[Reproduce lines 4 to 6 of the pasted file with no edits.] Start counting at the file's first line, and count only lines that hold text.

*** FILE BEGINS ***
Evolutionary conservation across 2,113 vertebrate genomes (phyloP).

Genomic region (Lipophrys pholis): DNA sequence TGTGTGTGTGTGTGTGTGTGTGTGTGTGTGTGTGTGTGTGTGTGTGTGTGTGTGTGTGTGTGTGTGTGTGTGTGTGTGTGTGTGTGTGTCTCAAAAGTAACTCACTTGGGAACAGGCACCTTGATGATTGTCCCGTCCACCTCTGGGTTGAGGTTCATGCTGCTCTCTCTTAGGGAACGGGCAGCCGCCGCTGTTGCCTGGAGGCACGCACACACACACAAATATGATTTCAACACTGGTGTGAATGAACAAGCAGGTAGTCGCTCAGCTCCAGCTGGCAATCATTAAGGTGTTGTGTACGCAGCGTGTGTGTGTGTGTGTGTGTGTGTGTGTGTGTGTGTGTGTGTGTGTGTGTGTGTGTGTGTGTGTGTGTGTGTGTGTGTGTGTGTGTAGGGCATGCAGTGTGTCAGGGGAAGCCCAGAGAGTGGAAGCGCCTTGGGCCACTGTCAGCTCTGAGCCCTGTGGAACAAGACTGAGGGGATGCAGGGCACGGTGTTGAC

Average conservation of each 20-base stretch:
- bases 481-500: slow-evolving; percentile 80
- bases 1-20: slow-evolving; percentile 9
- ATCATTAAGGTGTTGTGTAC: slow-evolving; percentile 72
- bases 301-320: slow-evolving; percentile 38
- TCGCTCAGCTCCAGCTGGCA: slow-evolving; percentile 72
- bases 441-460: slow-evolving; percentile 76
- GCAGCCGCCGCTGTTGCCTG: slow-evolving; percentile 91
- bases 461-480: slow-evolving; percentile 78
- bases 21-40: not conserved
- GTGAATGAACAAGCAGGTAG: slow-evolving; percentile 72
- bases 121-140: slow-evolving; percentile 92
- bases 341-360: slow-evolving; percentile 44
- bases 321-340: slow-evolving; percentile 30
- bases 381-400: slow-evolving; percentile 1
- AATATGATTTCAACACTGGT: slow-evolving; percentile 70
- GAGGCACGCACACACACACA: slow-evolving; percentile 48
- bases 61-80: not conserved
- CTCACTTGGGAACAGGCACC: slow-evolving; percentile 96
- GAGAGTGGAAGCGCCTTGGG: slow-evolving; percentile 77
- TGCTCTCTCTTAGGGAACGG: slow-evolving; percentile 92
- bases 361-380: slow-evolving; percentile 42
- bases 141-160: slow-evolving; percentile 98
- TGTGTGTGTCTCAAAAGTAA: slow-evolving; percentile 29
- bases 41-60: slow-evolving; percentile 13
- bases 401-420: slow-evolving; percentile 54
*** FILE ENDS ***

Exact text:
- bases 481-500: slow-evolving; percentile 80
- bases 1-20: slow-evolving; percentile 9
- ATCATTAAGGTGTTGTGTAC: slow-evolving; percentile 72